For over two and a half millennia human beings have attempted to invent strategies to “discover” the truth of time, to determine whether time is infinite, whether eternity is the infinite duration of a continuous present, or whether it too rises and falls with the cycles of universal creation and destruction. _Time-Fetishes_ recounts the history of a tradition that runs counter to the dominant tradition in Western metaphysics, which has sought to purify eternity of its temporal character. From the pre-Socratics (...)
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  25. Lars Bergström (2013). Death and Eternal Recurrence. In Feldman Bradley (ed.), The Oxford Handbook of Philosophy of Death. Oxford U P
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  26. Karl Löwith (1997). Nietzsche's Philosophy of the Eternal Recurrence of the Same. Monograph Collection (Matt - Pseudo).
     
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  27.  7
    Ned Lukacher (1998). Time-Fetishes: The Secret History of Eternal Recurrence. Duke University Press.
    As he makes transitions from literature to philosophy and psychoanalysis, Lukacher displays a theoretical imagination and historical vision that bring to the ...
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  28.  49
    Tom Stern (2011). Back to the Future: Eternal Recurrence and the Death of Socrates. Journal of Nietzsche Studies 41 (1):73.
  29. Alexander Nehamas (1980). The Eternal Recurrence. Philosophical Review 89 (3):331-356.
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  30. C. Van Fraassen Bas (1962). Capek on Eternal Recurrence. Journal of Philosophy 59 (14):371-375.
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  31. Hannes Leitgeb (2010). Sleeping Beauty and Eternal Recurrence. Analysis 70 (2):203-205.
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  32.  14
    Bernd Magnus (2012). Asceticism and Eternal Recurrence. Southern Journal of Philosophy 37 (Supplement):93-111.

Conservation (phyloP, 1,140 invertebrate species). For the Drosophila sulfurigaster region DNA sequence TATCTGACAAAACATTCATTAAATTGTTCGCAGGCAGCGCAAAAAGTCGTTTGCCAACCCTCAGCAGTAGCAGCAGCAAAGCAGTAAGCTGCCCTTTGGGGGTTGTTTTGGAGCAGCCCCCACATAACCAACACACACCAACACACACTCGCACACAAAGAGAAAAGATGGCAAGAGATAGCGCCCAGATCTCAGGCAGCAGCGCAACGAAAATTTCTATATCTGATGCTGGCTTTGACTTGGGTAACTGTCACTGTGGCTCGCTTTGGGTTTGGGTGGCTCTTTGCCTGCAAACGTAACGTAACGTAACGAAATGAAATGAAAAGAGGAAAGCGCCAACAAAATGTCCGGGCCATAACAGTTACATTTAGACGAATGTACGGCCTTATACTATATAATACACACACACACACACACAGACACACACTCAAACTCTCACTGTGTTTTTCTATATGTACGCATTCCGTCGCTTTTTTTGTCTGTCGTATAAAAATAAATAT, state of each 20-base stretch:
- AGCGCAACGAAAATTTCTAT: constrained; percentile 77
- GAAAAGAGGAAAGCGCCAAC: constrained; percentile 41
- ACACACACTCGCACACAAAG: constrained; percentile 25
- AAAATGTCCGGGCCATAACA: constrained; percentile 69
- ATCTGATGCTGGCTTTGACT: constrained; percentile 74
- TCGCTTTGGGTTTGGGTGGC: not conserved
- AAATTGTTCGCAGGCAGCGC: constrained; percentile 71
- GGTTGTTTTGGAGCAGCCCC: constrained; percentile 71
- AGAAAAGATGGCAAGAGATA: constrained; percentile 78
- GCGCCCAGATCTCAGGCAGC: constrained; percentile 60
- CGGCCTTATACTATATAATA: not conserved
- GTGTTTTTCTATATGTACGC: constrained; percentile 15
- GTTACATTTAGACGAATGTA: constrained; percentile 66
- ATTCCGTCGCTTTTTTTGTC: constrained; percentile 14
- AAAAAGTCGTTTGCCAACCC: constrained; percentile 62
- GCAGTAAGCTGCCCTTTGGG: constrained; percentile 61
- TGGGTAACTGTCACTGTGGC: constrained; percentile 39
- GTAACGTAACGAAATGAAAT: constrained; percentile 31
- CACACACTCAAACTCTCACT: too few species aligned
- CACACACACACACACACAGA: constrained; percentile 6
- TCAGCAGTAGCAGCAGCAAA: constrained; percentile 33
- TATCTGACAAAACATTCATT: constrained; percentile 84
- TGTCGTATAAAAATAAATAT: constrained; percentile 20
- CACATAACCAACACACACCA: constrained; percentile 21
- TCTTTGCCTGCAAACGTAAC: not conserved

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  33.  23
    Alistair Moles (1989). Nietzsche's Eternal Recurrence as Riemannian Cosmology. International Studies in Philosophy 21 (2):21-35.
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  34.  9
    M. C. Sterling (1977). Recent Discussions of Eternal Recurrence: Some Critical Comments. Nietzsche-Studien 6 (1):261.
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  35.  43
    Bernd Magnus (1999). Asceticism and Eternal Recurrence: A Bridge Too Far. Southern Journal of Philosophy 37 (S1):93-111.
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  36.  24
    Milič Čapek (1983). Eternal Recurrence — Once More. Transactions of the Charles S. Peirce Society 19 (2):141 - 153.
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  37.  19
    Daniel W. Conway (2008). Decadence and Eternal Recurrence. The European Legacy 2 (4):653-657.
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  38.  8
    Robin Small (1983). Eternal Recurrence. Canadian Journal of Philosophy 13 (4):585 - 605.
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  39.  36
    Matthew R. Broome (2005). Suffering and Eternal Recurrence of the Same: The Neuroscience, Psychopathology, and Philosophy of Time. Philosophy, Psychiatry, and Psychology 12 (3):187-194.
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  40.  17
    Michael J. White (1980). Facets of Megarian Fatalism: Aristotelian Criticisms and the Stoic Doctrine of Eternal Recurrence. Canadian Journal of Philosophy 10 (2):189 - 206.
  41. Giles Driscoll (1966). Nietzsche and Eternal Recurrence. Pacific Philosophical Quarterly 47 (4):461.
     
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  42.  22
    Robert Gooding-Williams (1999). Comments on Bernd Magnus's “A Bridge Too Far: Asceticism and Eternal Recurrence”. Southern Journal of Philosophy 37 (S1):113-118.
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  43.  21
    Bernard Reginster (1998). Nietzsche's Philosophy of the Eternal Recurrence of the Same. Journal of Philosophy 95 (11):591-597.
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  44.  18
    Paul S. Loeb (1998). The Moment of Tragic Death in Nietzsche's Dionysian Doctrine of Eternal Recurrence. International Studies in Philosophy 30 (3):131-143.
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  45.  7
    Peter Bornedal (2006). Different Kinds of Ecstasy: Review of Three Recent Works on ‚Eternal Recurrence'. [REVIEW] Nietzsche-Studien 35 (1):343-356.
  46.  17
    George J. Stack (1989). Riemann's Geometry and Eternal Recurrence as Cosmological Hypothesis. International Studies in Philosophy 21 (2):37-40.
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  47.  8
    Robin Small (2003). Nietzsche's Philosophy of the Eternal Recurrence of the Same. International Studies in Philosophy 35 (4):344-345.
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  48.  5
    Bernd Magnus (1979). Eternal Recurrence“. Nietzsche-Studien 8 (1):362.
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  49.  18
    Robert Wicks (1993). The Eternal Recurrence: Nietzsche's Ideology of the Lion. Southern Journal of Philosophy 31 (1):97-118.
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  50.  13
    Brian J. Fox (2002). Lukacher, Ned. Time-Fetishes: The Secret History of Eternal Recurrence. Review of Metaphysics 55 (4):869-870.